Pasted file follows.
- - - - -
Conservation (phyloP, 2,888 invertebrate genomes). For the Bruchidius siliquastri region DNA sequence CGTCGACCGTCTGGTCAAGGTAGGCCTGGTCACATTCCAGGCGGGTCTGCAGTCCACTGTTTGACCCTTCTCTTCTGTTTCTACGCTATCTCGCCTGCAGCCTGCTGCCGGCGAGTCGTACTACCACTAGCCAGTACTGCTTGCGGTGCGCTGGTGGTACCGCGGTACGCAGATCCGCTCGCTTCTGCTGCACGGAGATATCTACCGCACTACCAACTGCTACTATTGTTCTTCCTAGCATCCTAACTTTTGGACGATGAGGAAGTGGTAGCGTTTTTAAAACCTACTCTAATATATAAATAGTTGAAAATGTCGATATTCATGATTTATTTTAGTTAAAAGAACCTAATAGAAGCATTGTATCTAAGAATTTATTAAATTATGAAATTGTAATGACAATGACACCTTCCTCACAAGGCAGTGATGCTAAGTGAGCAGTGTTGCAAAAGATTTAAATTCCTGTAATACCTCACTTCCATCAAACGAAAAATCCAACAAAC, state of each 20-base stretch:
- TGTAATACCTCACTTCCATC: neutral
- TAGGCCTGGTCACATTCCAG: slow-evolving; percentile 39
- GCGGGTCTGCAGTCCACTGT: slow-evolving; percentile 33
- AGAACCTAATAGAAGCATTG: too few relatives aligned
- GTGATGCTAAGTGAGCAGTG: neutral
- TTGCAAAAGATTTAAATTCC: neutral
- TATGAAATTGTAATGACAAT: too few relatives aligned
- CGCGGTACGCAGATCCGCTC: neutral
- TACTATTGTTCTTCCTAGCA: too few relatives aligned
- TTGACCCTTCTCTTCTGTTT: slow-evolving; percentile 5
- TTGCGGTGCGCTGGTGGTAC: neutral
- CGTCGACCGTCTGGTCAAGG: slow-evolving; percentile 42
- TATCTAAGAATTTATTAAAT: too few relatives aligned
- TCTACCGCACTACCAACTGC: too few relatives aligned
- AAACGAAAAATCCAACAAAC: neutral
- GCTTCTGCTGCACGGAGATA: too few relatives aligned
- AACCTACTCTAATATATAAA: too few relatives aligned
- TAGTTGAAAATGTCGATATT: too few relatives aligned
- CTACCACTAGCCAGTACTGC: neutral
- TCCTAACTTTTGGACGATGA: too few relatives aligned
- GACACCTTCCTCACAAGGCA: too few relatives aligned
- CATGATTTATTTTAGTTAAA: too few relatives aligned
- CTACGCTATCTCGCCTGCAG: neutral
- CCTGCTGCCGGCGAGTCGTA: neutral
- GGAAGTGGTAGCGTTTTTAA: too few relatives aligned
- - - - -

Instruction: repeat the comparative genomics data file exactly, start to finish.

Conservation (phyloP, 2,888 invertebrate genomes). For the Bruchidius siliquastri region DNA sequence CGTCGACCGTCTGGTCAAGGTAGGCCTGGTCACATTCCAGGCGGGTCTGCAGTCCACTGTTTGACCCTTCTCTTCTGTTTCTACGCTATCTCGCCTGCAGCCTGCTGCCGGCGAGTCGTACTACCACTAGCCAGTACTGCTTGCGGTGCGCTGGTGGTACCGCGGTACGCAGATCCGCTCGCTTCTGCTGCACGGAGATATCTACCGCACTACCAACTGCTACTATTGTTCTTCCTAGCATCCTAACTTTTGGACGATGAGGAAGTGGTAGCGTTTTTAAAACCTACTCTAATATATAAATAGTTGAAAATGTCGATATTCATGATTTATTTTAGTTAAAAGAACCTAATAGAAGCATTGTATCTAAGAATTTATTAAATTATGAAATTGTAATGACAATGACACCTTCCTCACAAGGCAGTGATGCTAAGTGAGCAGTGTTGCAAAAGATTTAAATTCCTGTAATACCTCACTTCCATCAAACGAAAAATCCAACAAAC, state of each 20-base stretch:
- TGTAATACCTCACTTCCATC: neutral
- TAGGCCTGGTCACATTCCAG: slow-evolving; percentile 39
- GCGGGTCTGCAGTCCACTGT: slow-evolving; percentile 33
- AGAACCTAATAGAAGCATTG: too few relatives aligned
- GTGATGCTAAGTGAGCAGTG: neutral
- TTGCAAAAGATTTAAATTCC: neutral
- TATGAAATTGTAATGACAAT: too few relatives aligned
- CGCGGTACGCAGATCCGCTC: neutral
- TACTATTGTTCTTCCTAGCA: too few relatives aligned
- TTGACCCTTCTCTTCTGTTT: slow-evolving; percentile 5
- TTGCGGTGCGCTGGTGGTAC: neutral
- CGTCGACCGTCTGGTCAAGG: slow-evolving; percentile 42
- TATCTAAGAATTTATTAAAT: too few relatives aligned
- TCTACCGCACTACCAACTGC: too few relatives aligned
- AAACGAAAAATCCAACAAAC: neutral
- GCTTCTGCTGCACGGAGATA: too few relatives aligned
- AACCTACTCTAATATATAAA: too few relatives aligned
- TAGTTGAAAATGTCGATATT: too few relatives aligned
- CTACCACTAGCCAGTACTGC: neutral
- TCCTAACTTTTGGACGATGA: too few relatives aligned
- GACACCTTCCTCACAAGGCA: too few relatives aligned
- CATGATTTATTTTAGTTAAA: too few relatives aligned
- CTACGCTATCTCGCCTGCAG: neutral
- CCTGCTGCCGGCGAGTCGTA: neutral
- GGAAGTGGTAGCGTTTTTAA: too few relatives aligned